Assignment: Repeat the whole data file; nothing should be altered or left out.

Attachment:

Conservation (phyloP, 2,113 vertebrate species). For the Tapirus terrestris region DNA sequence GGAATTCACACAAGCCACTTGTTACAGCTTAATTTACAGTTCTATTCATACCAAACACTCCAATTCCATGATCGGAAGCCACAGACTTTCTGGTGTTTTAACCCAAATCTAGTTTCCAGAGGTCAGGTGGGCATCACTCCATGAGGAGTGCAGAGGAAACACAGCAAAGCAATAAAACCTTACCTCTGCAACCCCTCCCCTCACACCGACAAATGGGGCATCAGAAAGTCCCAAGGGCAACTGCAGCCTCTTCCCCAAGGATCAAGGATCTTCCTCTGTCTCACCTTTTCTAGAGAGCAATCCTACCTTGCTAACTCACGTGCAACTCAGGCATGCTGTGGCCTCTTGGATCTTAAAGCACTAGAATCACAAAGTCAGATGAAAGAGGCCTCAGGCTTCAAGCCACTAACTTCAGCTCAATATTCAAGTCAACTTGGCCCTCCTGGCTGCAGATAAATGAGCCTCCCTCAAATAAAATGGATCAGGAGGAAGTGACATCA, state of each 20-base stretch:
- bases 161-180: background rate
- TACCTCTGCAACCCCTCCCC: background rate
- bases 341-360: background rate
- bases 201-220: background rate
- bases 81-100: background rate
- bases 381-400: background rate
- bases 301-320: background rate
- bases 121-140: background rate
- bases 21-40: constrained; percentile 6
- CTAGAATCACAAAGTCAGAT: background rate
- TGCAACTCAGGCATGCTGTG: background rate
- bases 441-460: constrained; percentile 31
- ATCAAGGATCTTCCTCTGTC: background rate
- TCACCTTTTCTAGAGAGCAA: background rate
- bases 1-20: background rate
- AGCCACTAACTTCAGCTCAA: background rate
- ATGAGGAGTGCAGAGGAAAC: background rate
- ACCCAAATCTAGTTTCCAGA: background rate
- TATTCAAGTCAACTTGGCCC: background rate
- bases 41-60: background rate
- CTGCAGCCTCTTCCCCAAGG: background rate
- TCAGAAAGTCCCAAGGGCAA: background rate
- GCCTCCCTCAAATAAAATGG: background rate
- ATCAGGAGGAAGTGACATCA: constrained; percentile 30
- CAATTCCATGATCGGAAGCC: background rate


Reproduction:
Conservation (phyloP, 2,113 vertebrate species). For the Tapirus terrestris region DNA sequence GGAATTCACACAAGCCACTTGTTACAGCTTAATTTACAGTTCTATTCATACCAAACACTCCAATTCCATGATCGGAAGCCACAGACTTTCTGGTGTTTTAACCCAAATCTAGTTTCCAGAGGTCAGGTGGGCATCACTCCATGAGGAGTGCAGAGGAAACACAGCAAAGCAATAAAACCTTACCTCTGCAACCCCTCCCCTCACACCGACAAATGGGGCATCAGAAAGTCCCAAGGGCAACTGCAGCCTCTTCCCCAAGGATCAAGGATCTTCCTCTGTCTCACCTTTTCTAGAGAGCAATCCTACCTTGCTAACTCACGTGCAACTCAGGCATGCTGTGGCCTCTTGGATCTTAAAGCACTAGAATCACAAAGTCAGATGAAAGAGGCCTCAGGCTTCAAGCCACTAACTTCAGCTCAATATTCAAGTCAACTTGGCCCTCCTGGCTGCAGATAAATGAGCCTCCCTCAAATAAAATGGATCAGGAGGAAGTGACATCA, state of each 20-base stretch:
- bases 161-180: background rate
- TACCTCTGCAACCCCTCCCC: background rate
- bases 341-360: background rate
- bases 201-220: background rate
- bases 81-100: background rate
- bases 381-400: background rate
- bases 301-320: background rate
- bases 121-140: background rate
- bases 21-40: constrained; percentile 6
- CTAGAATCACAAAGTCAGAT: background rate
- TGCAACTCAGGCATGCTGTG: background rate
- bases 441-460: constrained; percentile 31
- ATCAAGGATCTTCCTCTGTC: background rate
- TCACCTTTTCTAGAGAGCAA: background rate
- bases 1-20: background rate
- AGCCACTAACTTCAGCTCAA: background rate
- ATGAGGAGTGCAGAGGAAAC: background rate
- ACCCAAATCTAGTTTCCAGA: background rate
- TATTCAAGTCAACTTGGCCC: background rate
- bases 41-60: background rate
- CTGCAGCCTCTTCCCCAAGG: background rate
- TCAGAAAGTCCCAAGGGCAA: background rate
- GCCTCCCTCAAATAAAATGG: background rate
- ATCAGGAGGAAGTGACATCA: constrained; percentile 30
- CAATTCCATGATCGGAAGCC: background rate